Unrelated announcement: See my latest article on Home Goes Strong, “Renovation Basics, What You Should Know Before You Remodel.”

I was not looking for trouble. As you may know, my riskiest activity is bicycling and I do so with great caution, riding on sidewalks, wearing a helmet, using a Velcro travel mirror on rental bikes, lighting up like I’m Las Vegas when the sun goes down. 

I’ve biked in some scarily trafficky locations for a worrywart, like Beijing, Paris and New York. So the last thing I expect is to have the bejesus scared out of me on a bike trail in Niagara-on-the-Lake (near, but nowhere in sight of, the terrorizing falls) where summer-green vineyards soothe on one side and a lazy blue-green river meanders on the other. On my first day out, I am biking along in a dream, when I emerge from a short stretch of sun-dappled woods (I know all this is a cliché, but it’s precisely my point that this whole place is a cliché of sun-dappledness).

Just as the shade trees part, I spy in front of me a fox. Tightening my hold on the handlebar grips, my legs spin the pedals fast as a pinwheel at sea. The fox continues strolling, like we’re two neighbors passing on the street in the kind of Fox and chickneighborhoodwhere folks go about their own business and don’t acknowledge one another.

Then, swifter than I could say “Gadzooks, a fox!” this guy from nowhere bicycles up close and says, “There are plenty of foxes around here.  They’re just looking for food, nothing to be afraid of.” And I’m thinking “Oh, yeah?” but I say “Whew, that’s a relief.”

Then he adds, “What you need to look out for are coyotes.” The bicycling bearer of impending doom hears me gasp and tries to reassure me, “The coyotes usually won’t hurt you (here, I breathe out, but only a little). . . unless they’re in a pack.” What?! My brain is doing a jig trying to figure out when I run into a pack, am I supposed to pretend I’m a rock or ought I skeedaddle?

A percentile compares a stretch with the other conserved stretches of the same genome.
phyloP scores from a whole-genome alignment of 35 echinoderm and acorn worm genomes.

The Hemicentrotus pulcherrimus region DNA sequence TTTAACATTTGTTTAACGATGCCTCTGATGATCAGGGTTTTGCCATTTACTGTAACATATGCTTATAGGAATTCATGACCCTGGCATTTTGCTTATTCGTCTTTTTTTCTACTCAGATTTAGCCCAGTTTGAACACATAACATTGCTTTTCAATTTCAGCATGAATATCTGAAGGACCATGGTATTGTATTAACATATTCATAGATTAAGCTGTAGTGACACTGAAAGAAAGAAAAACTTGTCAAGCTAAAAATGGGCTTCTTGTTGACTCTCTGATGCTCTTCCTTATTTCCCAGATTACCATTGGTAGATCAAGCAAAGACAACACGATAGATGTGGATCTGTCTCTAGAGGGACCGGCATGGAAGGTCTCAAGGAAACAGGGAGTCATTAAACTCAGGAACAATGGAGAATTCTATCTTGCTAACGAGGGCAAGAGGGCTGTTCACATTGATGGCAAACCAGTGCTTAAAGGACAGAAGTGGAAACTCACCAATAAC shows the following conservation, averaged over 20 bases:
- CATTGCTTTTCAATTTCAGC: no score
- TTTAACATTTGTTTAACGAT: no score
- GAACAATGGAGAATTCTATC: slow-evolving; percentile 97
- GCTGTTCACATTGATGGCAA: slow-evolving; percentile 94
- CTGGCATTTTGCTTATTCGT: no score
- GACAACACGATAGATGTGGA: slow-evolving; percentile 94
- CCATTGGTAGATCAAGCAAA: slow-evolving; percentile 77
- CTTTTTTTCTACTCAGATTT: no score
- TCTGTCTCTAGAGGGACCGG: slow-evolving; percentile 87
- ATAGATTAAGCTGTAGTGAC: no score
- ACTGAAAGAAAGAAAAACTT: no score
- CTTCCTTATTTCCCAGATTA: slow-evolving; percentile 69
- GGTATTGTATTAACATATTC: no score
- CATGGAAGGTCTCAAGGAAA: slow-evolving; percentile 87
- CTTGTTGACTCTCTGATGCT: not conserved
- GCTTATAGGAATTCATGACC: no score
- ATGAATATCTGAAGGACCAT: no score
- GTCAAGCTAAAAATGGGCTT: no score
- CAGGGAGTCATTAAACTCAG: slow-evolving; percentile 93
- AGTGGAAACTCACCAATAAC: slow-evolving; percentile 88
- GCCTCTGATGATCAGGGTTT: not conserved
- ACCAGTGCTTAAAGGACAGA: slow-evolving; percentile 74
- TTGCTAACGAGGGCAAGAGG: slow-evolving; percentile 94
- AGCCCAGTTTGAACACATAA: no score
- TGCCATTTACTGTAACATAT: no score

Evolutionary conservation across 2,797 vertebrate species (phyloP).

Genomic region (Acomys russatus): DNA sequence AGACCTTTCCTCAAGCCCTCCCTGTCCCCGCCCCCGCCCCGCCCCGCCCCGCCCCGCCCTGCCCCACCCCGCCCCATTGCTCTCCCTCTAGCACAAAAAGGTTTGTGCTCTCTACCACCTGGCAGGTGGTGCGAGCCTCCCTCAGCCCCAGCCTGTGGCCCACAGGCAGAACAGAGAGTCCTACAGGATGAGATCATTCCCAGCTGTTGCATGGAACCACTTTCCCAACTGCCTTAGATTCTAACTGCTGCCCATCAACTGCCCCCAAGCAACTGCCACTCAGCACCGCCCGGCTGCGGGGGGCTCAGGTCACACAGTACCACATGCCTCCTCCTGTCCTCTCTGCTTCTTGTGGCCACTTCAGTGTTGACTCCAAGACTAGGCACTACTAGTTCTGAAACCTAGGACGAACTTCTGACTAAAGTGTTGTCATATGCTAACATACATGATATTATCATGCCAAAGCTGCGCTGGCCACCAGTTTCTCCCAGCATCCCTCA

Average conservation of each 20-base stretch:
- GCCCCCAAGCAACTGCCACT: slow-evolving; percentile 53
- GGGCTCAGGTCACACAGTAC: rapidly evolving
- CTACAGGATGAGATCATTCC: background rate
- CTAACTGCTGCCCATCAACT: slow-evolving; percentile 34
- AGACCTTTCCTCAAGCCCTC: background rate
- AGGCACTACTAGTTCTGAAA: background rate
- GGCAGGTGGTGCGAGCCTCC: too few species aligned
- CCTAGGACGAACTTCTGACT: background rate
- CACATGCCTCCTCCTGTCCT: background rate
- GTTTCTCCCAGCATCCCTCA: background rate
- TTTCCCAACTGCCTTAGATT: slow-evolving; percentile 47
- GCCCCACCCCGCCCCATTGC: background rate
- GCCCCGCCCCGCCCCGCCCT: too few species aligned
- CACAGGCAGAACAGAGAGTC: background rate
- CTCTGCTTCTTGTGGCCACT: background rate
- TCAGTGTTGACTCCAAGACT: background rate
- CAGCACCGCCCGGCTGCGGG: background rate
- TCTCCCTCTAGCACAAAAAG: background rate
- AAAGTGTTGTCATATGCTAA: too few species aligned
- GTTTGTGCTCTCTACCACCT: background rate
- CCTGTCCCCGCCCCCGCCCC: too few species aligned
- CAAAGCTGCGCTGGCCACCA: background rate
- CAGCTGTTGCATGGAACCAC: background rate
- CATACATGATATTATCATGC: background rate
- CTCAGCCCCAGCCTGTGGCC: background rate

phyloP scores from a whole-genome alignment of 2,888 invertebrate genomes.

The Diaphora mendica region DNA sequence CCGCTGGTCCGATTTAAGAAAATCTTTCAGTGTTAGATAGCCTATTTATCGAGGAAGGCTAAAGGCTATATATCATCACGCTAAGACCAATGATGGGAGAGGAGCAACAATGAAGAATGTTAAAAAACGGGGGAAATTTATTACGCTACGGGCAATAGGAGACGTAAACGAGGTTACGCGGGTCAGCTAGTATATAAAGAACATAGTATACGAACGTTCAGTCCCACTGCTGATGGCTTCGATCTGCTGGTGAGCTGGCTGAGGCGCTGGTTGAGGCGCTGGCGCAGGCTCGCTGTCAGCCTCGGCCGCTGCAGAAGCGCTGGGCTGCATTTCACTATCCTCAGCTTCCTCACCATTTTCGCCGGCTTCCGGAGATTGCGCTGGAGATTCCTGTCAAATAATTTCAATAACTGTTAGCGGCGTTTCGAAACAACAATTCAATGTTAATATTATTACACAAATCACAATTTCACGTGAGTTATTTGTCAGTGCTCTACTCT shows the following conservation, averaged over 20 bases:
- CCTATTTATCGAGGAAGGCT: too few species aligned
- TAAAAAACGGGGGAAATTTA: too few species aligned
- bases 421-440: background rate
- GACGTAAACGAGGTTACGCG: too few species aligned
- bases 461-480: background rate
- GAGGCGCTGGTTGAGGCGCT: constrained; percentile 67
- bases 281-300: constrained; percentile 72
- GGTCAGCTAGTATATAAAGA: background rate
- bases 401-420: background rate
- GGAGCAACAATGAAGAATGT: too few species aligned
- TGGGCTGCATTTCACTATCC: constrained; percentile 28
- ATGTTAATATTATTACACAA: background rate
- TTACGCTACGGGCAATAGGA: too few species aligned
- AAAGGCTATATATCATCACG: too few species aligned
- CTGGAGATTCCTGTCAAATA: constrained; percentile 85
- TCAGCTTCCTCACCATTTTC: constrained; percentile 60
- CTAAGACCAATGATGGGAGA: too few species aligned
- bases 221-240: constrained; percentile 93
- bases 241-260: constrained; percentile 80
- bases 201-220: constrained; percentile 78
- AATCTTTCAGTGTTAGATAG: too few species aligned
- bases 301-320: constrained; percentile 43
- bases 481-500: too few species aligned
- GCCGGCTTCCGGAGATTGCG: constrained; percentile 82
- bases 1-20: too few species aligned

Maybe Guy on Bike is perversely trying to take it down a notch when he says, “What you really need to be careful of is all the ticks.” He reports he plucked two off his leg this very morning.

Funny how everything is relative. Without the coyote scare, I could have made a whole day out of dwelling on ticks. As I pedal, I keep glancing down at my legs in search of blood-sucking insects and the Target logo. I mention my plan to bike the vineyards tomorrow, hoping he’ll steer me to some especially scenic areas. “I hear they’re lovely,” I say.
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“Yes, they are,” he answers, “but watch out for drunk drivers, they’re everywhere.” He cites wine tours and out-of-towners who indulge to excess. I’m impressed by how many alerts he has managed to cram into such a short span of time, but is this guy for real?

Or is it me? Do I have some kind of anxiety feramones that attract frightening information? I wonder whether other people encounter admonitions like this wherever they go. Maybe they do and just don’t take notice.

When I return to my bed and breakfast, the uber-involved owner sits down and pours us both a glass of wine. I tell her about the doomsayer and that I plan to bike the vineyards tomorrow. “Keep an eye out for chemicals in case they’re spraying the
fields,” she replies.

The next day, before wheeling around to admire the grapevines, I saturate my skin with deet (I know, I get the irony, it’s a tradeoff) and put on my neon yellow windbreaker so drunk drivers will at least see me. On the ride, I sing Christmas carols to keep the coyotes at bay, and I keep an eye out for chemicals.

I return to D.C. with nothing worse than one poison ivy bump. (Come to think of it, I was warned about that too.) It is a relief to be back in a place where the only things I have to worry about are crime and terrorism.

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